Re: breaking in new barrel
That is an awful lot of shots for a break-in. Also, I dont run dry patches between wet patches. There is no point in that.
I have used a lot of cleaning products including Montana Xtreme 50 BMG and nothing cleans better that Bore Tech Eliminator and Wipeout. Bore Tech is the way to go for break-in because it's faster than Wipeout although more labor intensive. BTE also removes powder and copper.
So the whole point in shoot and clean break-in is to remove all copper between shots. If it takes 5 patches, then that's what it takes. If it takes 30 patches, so be it. No sense patching any more or less than needed to do the job.
I just recently broke-in 3 Broughton barrels. My process was to shoot then start wet patching. The first shot in each of then took 20 patches pushed through, followed by a wet scrubbing with a nylon brush then wait about 20-30 min, then several more wet patches to remove the last of the copper then dry patch with 3-4 patches to ensure ALL cleaning residue was gone. The next few shots took about 10 wet patches followed by scrub and soak and more wet patches. After about 15 cycle of this, I was getting very little copper fouling after a shot and called it good. with Bore Tech you can not use brass/bronse jags and brushes as it will eat them on contact and leave a false copper indication.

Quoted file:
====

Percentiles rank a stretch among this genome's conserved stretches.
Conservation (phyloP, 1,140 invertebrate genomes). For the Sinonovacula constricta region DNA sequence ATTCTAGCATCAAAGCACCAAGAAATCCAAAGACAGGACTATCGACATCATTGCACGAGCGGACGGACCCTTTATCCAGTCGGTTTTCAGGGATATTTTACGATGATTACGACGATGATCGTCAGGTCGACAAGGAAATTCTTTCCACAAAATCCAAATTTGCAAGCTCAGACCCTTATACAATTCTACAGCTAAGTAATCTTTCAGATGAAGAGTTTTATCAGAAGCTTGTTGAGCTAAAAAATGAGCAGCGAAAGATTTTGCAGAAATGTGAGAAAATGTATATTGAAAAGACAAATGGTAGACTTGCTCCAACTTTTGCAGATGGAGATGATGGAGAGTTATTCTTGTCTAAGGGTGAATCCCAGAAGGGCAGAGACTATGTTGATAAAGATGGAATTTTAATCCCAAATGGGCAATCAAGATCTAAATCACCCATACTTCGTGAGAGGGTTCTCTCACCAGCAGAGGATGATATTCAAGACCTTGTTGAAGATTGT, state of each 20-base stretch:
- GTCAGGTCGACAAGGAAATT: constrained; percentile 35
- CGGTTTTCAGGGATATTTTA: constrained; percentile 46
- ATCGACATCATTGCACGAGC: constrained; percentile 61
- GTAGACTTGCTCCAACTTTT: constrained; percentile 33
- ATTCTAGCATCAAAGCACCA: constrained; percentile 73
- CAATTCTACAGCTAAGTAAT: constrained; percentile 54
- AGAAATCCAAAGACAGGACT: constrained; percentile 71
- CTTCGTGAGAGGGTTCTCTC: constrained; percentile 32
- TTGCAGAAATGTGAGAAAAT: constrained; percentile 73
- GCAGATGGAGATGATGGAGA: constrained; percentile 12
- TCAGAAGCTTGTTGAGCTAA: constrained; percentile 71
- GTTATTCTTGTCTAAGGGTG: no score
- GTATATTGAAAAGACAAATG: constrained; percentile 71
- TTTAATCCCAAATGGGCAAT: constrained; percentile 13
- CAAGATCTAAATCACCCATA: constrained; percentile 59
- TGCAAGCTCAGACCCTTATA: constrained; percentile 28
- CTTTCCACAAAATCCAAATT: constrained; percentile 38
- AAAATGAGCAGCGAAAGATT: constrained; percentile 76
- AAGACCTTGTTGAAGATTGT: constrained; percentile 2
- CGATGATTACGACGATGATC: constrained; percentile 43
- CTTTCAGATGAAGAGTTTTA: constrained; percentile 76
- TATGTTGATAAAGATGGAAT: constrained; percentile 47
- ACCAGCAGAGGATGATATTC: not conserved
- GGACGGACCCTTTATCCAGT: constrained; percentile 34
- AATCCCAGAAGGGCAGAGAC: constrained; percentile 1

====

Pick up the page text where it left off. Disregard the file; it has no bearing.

With a factory barrel you can expect much more effort to break-in the barrel to the point it stops or almost stops fouling. If your barrel hasn't almost stopped fouling after about 25 shoot and clean cycles, it may never get any better. Been there.
Also makes no sense to shoot 3 or 5 shoots between cleanings during break-in. The idea is to remove all copper between shots so each shot smooths out any roughness in throat and bore. The 2nd and 3rd shots in a 3 shot string accomplish almost nothing except burning powder and wasting bullets and barrel life. Some competition shooters will use strings up to 50 - 100 rounds to burnish and season a barrel but the average hunting rifle will not have any significant benefit from this.
Last, ALWAYS use a good bore guide and be extremely careful not to damage the throat and crown in the process. If you use a jag or brush, make sure it is of equal or smaller diameter than the rod so you don't catch it on the crown when pulling back through.
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